It should be known that I am an “animal person” in that I am enamored of most all-living creatures. My exceptions are parasites and snakes, although I appreciate them nonetheless. When my child was born I anticipated that she would carry on this trait but one never knows. While my husband does like animals, he does not share my fascination to the same extent, i.e. when I talk longingly of having a mini farm with chickens, a couple of Nubian goats and maybe a horse or two, he rolls his eyes and moves his head back and forth. Not a good sign.

Feeding the giraffes. I don’t know who was more excited my daughter, or me!

So we keep the peace with animal–centric field trips (while providing a learning experience for our daughter). From state-run petting zoos in Alabama to the Georgia Aquarium in Atlanta to Disney’s Animal Kingdom to the ‘ginormous’ Cleveland Zoo we’ve been fortunate to visit some outstanding parks and farms. Fairly close-in to our town are the South Carolina Aquarium and the Middleton Gardens (they have a wonderful colonial-era inspired farmstead), both located in Charleston, SC. Hope to arrange a visit to both this year.

Besides the giraffes, my daughter’s favorite of the day were the flamingos.

Getting back to Riverbanks… This park has grown substantially but is still considered mid-sized which is a great thing I believe, after my recent visit. We arrived early, right after opening time on a Saturday, strolling in straight away through the main gate, touring the exhibits at a leisurely pace, breaking for lunch and finishing up shortly thereafter. As we were leaving we noticed that a substantial line had formed under the warm Carolina sun. We were pleased not to be in that line (but happy the park was busy!)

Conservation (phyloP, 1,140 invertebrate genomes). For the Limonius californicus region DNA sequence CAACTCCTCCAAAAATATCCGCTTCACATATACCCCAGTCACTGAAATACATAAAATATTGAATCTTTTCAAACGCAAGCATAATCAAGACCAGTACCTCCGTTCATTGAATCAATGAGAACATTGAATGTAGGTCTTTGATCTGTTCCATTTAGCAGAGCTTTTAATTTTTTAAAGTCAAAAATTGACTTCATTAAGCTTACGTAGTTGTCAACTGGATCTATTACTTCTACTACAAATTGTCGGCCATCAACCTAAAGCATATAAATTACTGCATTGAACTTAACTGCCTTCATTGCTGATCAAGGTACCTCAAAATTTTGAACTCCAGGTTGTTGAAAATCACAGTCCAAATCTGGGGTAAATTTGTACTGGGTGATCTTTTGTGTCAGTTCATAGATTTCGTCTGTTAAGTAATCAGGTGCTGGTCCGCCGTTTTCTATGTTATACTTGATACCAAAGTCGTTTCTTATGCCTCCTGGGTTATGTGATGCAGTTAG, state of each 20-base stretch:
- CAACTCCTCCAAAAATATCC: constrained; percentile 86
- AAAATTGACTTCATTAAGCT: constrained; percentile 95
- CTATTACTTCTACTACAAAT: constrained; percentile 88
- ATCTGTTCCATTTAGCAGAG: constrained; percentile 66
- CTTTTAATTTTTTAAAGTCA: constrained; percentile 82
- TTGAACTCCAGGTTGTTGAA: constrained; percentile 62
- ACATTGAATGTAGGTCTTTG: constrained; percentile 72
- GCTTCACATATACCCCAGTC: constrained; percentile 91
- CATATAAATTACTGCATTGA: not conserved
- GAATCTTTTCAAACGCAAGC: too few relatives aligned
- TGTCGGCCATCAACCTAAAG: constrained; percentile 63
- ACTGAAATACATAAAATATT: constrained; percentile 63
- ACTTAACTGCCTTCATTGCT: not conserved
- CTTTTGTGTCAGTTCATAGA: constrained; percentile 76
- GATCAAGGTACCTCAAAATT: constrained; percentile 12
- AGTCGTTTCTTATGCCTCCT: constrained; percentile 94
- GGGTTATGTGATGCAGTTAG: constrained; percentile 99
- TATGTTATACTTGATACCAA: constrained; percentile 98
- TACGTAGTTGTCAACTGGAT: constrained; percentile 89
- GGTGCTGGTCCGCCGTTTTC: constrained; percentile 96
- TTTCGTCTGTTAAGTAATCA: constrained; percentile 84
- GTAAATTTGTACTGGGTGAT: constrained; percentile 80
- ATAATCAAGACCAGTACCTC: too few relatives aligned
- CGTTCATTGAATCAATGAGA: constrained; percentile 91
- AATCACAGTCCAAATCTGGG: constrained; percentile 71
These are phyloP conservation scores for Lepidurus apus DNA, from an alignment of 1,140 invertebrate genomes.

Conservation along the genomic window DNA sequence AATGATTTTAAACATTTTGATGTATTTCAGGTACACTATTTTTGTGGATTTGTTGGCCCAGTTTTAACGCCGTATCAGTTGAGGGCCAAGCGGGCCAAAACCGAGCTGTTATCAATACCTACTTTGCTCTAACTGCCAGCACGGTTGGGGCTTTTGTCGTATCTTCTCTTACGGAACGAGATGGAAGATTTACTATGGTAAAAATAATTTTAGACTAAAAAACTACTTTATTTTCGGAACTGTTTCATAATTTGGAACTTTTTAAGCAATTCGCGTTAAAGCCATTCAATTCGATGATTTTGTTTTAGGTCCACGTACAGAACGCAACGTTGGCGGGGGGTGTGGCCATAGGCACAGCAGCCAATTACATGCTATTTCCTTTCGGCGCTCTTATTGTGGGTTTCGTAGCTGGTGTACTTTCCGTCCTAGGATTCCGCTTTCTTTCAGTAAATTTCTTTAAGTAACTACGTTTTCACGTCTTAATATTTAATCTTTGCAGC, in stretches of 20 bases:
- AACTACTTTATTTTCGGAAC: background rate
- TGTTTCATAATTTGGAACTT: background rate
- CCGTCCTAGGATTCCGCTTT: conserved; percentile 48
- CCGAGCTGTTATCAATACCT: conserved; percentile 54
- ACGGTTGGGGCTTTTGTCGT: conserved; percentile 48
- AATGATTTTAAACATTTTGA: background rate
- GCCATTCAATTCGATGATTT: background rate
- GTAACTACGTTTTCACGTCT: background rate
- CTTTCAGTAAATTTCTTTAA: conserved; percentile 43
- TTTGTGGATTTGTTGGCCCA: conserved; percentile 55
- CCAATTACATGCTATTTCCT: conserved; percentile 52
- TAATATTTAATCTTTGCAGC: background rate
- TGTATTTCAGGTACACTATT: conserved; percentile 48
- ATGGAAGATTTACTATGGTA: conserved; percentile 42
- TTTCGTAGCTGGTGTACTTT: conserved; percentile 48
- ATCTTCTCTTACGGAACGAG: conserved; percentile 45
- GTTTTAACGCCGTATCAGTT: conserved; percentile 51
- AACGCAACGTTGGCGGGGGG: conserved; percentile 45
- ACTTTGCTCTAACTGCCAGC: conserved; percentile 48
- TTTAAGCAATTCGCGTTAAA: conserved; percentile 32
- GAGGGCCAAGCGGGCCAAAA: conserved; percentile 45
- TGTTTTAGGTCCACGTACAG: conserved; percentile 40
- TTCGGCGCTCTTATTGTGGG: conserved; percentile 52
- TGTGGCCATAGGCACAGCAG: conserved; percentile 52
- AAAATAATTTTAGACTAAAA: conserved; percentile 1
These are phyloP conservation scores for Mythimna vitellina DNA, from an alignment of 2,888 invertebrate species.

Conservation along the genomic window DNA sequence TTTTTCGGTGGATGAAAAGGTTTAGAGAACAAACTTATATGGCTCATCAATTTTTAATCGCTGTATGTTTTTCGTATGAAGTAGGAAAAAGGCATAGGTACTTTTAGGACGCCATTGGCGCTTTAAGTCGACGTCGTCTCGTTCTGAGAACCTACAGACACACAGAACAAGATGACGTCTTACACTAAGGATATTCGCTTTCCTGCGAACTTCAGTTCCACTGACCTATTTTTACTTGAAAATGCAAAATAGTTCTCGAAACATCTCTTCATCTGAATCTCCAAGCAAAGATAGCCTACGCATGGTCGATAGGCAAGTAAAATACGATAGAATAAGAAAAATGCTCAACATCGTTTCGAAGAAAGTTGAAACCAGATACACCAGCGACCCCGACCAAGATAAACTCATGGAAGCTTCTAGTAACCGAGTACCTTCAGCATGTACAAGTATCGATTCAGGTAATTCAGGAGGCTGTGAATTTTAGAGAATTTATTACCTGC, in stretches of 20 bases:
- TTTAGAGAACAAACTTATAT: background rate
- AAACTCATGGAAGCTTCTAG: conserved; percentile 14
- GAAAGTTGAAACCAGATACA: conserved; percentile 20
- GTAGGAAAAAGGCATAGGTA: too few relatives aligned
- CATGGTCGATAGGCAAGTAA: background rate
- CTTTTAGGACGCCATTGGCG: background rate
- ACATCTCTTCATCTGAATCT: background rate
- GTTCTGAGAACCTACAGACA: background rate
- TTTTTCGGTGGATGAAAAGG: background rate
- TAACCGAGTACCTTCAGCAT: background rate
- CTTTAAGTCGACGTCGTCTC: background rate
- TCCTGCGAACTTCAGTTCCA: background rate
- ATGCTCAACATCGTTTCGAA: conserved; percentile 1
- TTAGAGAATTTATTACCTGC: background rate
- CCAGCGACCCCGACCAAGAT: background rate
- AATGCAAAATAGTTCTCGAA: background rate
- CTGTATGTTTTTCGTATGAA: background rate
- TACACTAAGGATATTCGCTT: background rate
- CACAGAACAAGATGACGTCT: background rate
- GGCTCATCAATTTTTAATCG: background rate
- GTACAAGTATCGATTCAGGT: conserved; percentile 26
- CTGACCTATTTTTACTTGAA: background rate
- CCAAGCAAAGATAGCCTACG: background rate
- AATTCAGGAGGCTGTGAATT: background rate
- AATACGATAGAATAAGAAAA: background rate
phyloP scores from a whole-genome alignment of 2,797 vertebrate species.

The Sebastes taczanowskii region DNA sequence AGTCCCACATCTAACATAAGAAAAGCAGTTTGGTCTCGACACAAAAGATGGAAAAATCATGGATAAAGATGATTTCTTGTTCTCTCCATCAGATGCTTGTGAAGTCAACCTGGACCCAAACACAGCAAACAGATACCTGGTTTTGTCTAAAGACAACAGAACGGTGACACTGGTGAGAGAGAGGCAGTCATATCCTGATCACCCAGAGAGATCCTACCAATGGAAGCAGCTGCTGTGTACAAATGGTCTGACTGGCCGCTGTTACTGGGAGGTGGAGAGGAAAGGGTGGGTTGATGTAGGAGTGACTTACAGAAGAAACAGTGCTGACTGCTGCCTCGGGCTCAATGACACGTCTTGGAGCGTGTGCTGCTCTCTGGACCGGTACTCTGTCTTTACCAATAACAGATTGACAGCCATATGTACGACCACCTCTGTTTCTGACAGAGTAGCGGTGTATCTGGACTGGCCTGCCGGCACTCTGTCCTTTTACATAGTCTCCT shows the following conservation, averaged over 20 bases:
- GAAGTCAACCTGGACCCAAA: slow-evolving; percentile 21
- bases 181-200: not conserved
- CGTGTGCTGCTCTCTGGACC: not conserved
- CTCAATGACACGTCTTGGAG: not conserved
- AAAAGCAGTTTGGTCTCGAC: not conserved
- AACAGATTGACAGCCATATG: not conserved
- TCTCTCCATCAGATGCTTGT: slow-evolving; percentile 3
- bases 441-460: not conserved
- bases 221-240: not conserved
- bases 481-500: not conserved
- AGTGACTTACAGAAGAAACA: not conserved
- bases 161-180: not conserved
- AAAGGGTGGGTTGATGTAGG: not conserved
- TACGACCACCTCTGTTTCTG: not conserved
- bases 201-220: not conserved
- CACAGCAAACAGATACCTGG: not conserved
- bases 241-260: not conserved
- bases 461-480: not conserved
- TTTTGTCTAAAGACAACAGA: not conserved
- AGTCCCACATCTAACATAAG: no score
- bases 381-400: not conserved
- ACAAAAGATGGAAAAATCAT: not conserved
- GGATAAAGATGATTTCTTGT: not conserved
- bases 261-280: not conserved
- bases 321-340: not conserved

Taking a decent shot of a penguin is tough. They are so very quick! I barely got a shot of this dude (or dudedress…not sure)

Since the zoo opened in 1974 care has been taken to not “over do it” as we say here in the South. This means that growth has been gradual with the science of caring for the animals and their wellbeing placed ahead of everything else.

I’ll pick the tortoise over the hare any day!

The park has expanded and now includes the Riverbanks Farm, Aquarium Reptile Complex and beautiful botanical gardens that are the envy – and the inspiration – of every master gardener from Greenville to Charleston. There are also a myriad of educational facilities including a 3-D Action Theater, Raptor Clinic and many, many activities geared toward children including camps and school programs.

This is Chaka, the oldest male gorilla. He was very active on this morning.

The park was one of the nation’s first to use realistic non-cage enclosure designs for its exhibits. It has won many awards for everything from its design and architecture to its breeding and conservation programs.

No shirt, no shoes, no problem…I think this is Mike. He looks, and acts, pretty happy to me:)

As you can tell, Riverbanks holds a special place in my heart and I am proud to say that my Mother (who lives in Columbia) has been a supporter and member of the zoo practically since its inception. So, I suppose I get my affinity for all creatures great and small honestly, and I would not want it any other way.